Pediculosis Capitis and Relevant Factors in Secondary School Students of Hamadan, West of Iran

Afsar Omidi, Masoud Khodaveisi, Abas Moghimbeigi, Nahid Mohammadi, Roya Amini


Background: Pediculosis capitis is a problem in children and has worldwide distribution. The aim of the present study was to determine the prevalence of pediculosis degree and its relevant factors in the secondary schools in Hamadan west of Iran.

Methods: The study was carried out in two phases. A cross-sectional procedure was used to determine the prevalence of pediculosis, and the case study was done to identify the relevant factors to the infestation. Totally, 10841 secondary students were chosen and classified in accordance with the clustering sample.

Results: The prevalence of pediculosis was 1.05%. It was 1.27% among the urban student; whereas 0.05% among the rural students. About 2.3% belonged to female students, and 0.11% was pertained to the male students. The greatest amount of infestation prevalence was reported from the schools of urban areas particularly in the public schools of suburbia. Furthermore, the prevalence of infestation was more where some individuals had pediculosis previous history and suffered from head inching. It turned out to be a significant relationship between pediculosis, head itching (P<0.001) and previous history of pediculosis (P<0.001).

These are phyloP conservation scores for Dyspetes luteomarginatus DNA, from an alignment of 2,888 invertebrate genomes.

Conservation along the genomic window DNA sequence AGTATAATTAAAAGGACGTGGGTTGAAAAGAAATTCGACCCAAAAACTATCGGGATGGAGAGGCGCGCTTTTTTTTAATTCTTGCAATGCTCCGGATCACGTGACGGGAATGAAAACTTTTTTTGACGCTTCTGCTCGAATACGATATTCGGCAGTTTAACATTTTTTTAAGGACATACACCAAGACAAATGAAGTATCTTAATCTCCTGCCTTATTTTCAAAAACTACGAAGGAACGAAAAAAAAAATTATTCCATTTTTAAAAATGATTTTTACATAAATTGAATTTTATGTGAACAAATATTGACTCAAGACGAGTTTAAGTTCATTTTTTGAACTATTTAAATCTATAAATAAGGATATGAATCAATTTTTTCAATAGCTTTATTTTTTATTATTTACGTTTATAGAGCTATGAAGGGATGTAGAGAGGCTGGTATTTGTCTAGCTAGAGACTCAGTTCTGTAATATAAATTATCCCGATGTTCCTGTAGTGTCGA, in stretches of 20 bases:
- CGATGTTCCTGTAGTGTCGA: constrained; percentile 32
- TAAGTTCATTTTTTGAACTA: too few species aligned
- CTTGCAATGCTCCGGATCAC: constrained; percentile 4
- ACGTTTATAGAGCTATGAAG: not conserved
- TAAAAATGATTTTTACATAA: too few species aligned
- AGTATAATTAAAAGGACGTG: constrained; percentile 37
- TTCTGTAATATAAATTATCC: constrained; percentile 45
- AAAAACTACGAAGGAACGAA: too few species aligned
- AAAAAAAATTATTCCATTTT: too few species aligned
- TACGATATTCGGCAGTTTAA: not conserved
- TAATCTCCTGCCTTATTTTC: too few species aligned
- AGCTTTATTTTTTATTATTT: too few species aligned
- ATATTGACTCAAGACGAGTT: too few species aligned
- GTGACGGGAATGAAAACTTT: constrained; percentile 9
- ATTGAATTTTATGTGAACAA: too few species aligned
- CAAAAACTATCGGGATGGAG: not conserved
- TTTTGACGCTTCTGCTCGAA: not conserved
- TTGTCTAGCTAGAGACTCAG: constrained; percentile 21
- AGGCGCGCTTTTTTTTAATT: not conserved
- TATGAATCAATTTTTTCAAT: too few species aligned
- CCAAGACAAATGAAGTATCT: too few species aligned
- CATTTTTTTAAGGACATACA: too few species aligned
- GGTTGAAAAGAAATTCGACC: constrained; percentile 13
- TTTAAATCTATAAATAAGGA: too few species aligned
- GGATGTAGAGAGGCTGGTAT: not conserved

Conclusions: The prevalence of pediculosis in Hamadan is low, but is more in the areas which are deprived of the access to health facilities. Therefore, there is a need for educational campaigns about danger of infection and regular mass screening at school.


Pediculosis capitis; Prevalence; Secondary schools; Iran

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